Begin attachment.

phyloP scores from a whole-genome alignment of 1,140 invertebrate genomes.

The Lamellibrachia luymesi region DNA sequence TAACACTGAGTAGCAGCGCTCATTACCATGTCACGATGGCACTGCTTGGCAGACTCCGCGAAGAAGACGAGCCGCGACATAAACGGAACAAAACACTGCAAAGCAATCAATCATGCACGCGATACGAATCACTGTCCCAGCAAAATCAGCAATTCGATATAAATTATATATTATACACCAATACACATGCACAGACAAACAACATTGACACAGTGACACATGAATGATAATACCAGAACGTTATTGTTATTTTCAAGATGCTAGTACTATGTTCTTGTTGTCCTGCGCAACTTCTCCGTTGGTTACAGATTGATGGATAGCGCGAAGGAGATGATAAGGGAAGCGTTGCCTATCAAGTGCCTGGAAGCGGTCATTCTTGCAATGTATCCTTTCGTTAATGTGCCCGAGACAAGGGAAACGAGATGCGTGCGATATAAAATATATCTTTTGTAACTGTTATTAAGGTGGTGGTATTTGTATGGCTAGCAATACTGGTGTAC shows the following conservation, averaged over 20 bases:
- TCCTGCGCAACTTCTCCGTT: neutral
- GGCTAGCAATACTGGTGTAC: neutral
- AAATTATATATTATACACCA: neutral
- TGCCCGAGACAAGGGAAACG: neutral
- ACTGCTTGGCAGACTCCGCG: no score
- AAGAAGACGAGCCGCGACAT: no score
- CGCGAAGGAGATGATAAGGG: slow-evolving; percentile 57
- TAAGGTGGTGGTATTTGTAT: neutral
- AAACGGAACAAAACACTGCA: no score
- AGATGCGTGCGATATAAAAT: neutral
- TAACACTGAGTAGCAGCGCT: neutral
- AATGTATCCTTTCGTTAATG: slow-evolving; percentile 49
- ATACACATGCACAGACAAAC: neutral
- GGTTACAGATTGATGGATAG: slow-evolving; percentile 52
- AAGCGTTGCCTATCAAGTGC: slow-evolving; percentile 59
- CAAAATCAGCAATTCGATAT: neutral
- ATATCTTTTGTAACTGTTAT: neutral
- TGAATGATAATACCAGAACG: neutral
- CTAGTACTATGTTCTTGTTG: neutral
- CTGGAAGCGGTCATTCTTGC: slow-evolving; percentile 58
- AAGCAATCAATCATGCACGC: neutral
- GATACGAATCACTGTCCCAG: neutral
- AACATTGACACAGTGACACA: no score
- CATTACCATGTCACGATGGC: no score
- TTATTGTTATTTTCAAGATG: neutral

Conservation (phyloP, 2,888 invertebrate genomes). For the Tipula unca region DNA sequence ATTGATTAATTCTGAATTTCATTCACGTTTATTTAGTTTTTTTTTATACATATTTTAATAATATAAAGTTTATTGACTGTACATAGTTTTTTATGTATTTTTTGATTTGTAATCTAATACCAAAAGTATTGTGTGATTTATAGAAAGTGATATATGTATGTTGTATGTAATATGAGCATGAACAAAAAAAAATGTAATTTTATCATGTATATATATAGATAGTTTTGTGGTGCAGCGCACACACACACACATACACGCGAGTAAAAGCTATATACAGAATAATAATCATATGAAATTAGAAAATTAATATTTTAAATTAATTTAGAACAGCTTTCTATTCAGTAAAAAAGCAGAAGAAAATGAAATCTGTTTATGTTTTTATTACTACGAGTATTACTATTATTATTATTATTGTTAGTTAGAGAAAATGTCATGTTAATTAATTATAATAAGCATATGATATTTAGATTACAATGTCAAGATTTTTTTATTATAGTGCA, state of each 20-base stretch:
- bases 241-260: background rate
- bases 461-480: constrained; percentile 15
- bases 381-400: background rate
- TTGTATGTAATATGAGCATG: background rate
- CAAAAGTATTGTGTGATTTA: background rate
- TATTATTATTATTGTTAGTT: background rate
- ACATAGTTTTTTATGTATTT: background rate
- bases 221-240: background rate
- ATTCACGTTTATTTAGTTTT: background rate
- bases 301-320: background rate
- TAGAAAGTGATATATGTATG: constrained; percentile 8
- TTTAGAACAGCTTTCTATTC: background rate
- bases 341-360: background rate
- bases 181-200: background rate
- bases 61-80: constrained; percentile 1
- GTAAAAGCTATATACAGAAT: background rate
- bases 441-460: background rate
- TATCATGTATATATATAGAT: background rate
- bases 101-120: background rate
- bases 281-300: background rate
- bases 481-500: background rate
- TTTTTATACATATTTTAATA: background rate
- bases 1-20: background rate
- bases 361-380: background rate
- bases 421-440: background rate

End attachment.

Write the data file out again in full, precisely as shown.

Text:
phyloP scores from a whole-genome alignment of 1,140 invertebrate genomes.

The Lamellibrachia luymesi region DNA sequence TAACACTGAGTAGCAGCGCTCATTACCATGTCACGATGGCACTGCTTGGCAGACTCCGCGAAGAAGACGAGCCGCGACATAAACGGAACAAAACACTGCAAAGCAATCAATCATGCACGCGATACGAATCACTGTCCCAGCAAAATCAGCAATTCGATATAAATTATATATTATACACCAATACACATGCACAGACAAACAACATTGACACAGTGACACATGAATGATAATACCAGAACGTTATTGTTATTTTCAAGATGCTAGTACTATGTTCTTGTTGTCCTGCGCAACTTCTCCGTTGGTTACAGATTGATGGATAGCGCGAAGGAGATGATAAGGGAAGCGTTGCCTATCAAGTGCCTGGAAGCGGTCATTCTTGCAATGTATCCTTTCGTTAATGTGCCCGAGACAAGGGAAACGAGATGCGTGCGATATAAAATATATCTTTTGTAACTGTTATTAAGGTGGTGGTATTTGTATGGCTAGCAATACTGGTGTAC shows the following conservation, averaged over 20 bases:
- TCCTGCGCAACTTCTCCGTT: neutral
- GGCTAGCAATACTGGTGTAC: neutral
- AAATTATATATTATACACCA: neutral
- TGCCCGAGACAAGGGAAACG: neutral
- ACTGCTTGGCAGACTCCGCG: no score
- AAGAAGACGAGCCGCGACAT: no score
- CGCGAAGGAGATGATAAGGG: slow-evolving; percentile 57
- TAAGGTGGTGGTATTTGTAT: neutral
- AAACGGAACAAAACACTGCA: no score
- AGATGCGTGCGATATAAAAT: neutral
- TAACACTGAGTAGCAGCGCT: neutral
- AATGTATCCTTTCGTTAATG: slow-evolving; percentile 49
- ATACACATGCACAGACAAAC: neutral
- GGTTACAGATTGATGGATAG: slow-evolving; percentile 52
- AAGCGTTGCCTATCAAGTGC: slow-evolving; percentile 59
- CAAAATCAGCAATTCGATAT: neutral
- ATATCTTTTGTAACTGTTAT: neutral
- TGAATGATAATACCAGAACG: neutral
- CTAGTACTATGTTCTTGTTG: neutral
- CTGGAAGCGGTCATTCTTGC: slow-evolving; percentile 58
- AAGCAATCAATCATGCACGC: neutral
- GATACGAATCACTGTCCCAG: neutral
- AACATTGACACAGTGACACA: no score
- CATTACCATGTCACGATGGC: no score
- TTATTGTTATTTTCAAGATG: neutral

Conservation (phyloP, 2,888 invertebrate genomes). For the Tipula unca region DNA sequence ATTGATTAATTCTGAATTTCATTCACGTTTATTTAGTTTTTTTTTATACATATTTTAATAATATAAAGTTTATTGACTGTACATAGTTTTTTATGTATTTTTTGATTTGTAATCTAATACCAAAAGTATTGTGTGATTTATAGAAAGTGATATATGTATGTTGTATGTAATATGAGCATGAACAAAAAAAAATGTAATTTTATCATGTATATATATAGATAGTTTTGTGGTGCAGCGCACACACACACACATACACGCGAGTAAAAGCTATATACAGAATAATAATCATATGAAATTAGAAAATTAATATTTTAAATTAATTTAGAACAGCTTTCTATTCAGTAAAAAAGCAGAAGAAAATGAAATCTGTTTATGTTTTTATTACTACGAGTATTACTATTATTATTATTATTGTTAGTTAGAGAAAATGTCATGTTAATTAATTATAATAAGCATATGATATTTAGATTACAATGTCAAGATTTTTTTATTATAGTGCA, state of each 20-base stretch:
- bases 241-260: background rate
- bases 461-480: constrained; percentile 15
- bases 381-400: background rate
- TTGTATGTAATATGAGCATG: background rate
- CAAAAGTATTGTGTGATTTA: background rate
- TATTATTATTATTGTTAGTT: background rate
- ACATAGTTTTTTATGTATTT: background rate
- bases 221-240: background rate
- ATTCACGTTTATTTAGTTTT: background rate
- bases 301-320: background rate
- TAGAAAGTGATATATGTATG: constrained; percentile 8
- TTTAGAACAGCTTTCTATTC: background rate
- bases 341-360: background rate
- bases 181-200: background rate
- bases 61-80: constrained; percentile 1
- GTAAAAGCTATATACAGAAT: background rate
- bases 441-460: background rate
- TATCATGTATATATATAGAT: background rate
- bases 101-120: background rate
- bases 281-300: background rate
- bases 481-500: background rate
- TTTTTATACATATTTTAATA: background rate
- bases 1-20: background rate
- bases 361-380: background rate
- bases 421-440: background rate